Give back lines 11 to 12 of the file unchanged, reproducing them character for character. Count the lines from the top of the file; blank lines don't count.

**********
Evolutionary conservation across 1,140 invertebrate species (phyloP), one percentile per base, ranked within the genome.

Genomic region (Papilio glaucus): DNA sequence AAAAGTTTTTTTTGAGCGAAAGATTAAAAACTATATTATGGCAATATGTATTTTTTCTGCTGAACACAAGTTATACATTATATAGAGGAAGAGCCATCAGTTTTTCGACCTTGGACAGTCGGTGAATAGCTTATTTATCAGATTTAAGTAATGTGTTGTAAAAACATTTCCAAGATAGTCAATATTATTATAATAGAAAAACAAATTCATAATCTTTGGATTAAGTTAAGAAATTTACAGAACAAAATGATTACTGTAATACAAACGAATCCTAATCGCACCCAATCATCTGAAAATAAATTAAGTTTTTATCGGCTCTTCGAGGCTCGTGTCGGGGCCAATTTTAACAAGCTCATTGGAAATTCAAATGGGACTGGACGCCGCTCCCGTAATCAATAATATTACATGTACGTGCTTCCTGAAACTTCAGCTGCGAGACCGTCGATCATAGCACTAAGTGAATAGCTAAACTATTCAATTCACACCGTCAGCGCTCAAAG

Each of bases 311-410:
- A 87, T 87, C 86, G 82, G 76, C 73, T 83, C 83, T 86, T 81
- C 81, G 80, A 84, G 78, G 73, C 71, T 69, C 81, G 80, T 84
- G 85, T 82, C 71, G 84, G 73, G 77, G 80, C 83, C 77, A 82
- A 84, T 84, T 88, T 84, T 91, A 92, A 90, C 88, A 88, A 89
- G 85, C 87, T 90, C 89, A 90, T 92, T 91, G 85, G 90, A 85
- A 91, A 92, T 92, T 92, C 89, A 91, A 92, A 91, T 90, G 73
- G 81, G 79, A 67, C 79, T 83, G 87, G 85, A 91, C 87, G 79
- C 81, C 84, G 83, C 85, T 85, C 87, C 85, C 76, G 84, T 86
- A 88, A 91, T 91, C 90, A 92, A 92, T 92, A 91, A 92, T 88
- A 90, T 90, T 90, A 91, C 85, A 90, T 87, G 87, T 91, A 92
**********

- C 81, C 84, G 83, C 85, T 85, C 87, C 85, C 76, G 84, T 86
- A 88, A 91, T 91, C 90, A 92, A 92, T 92, A 91, A 92, T 88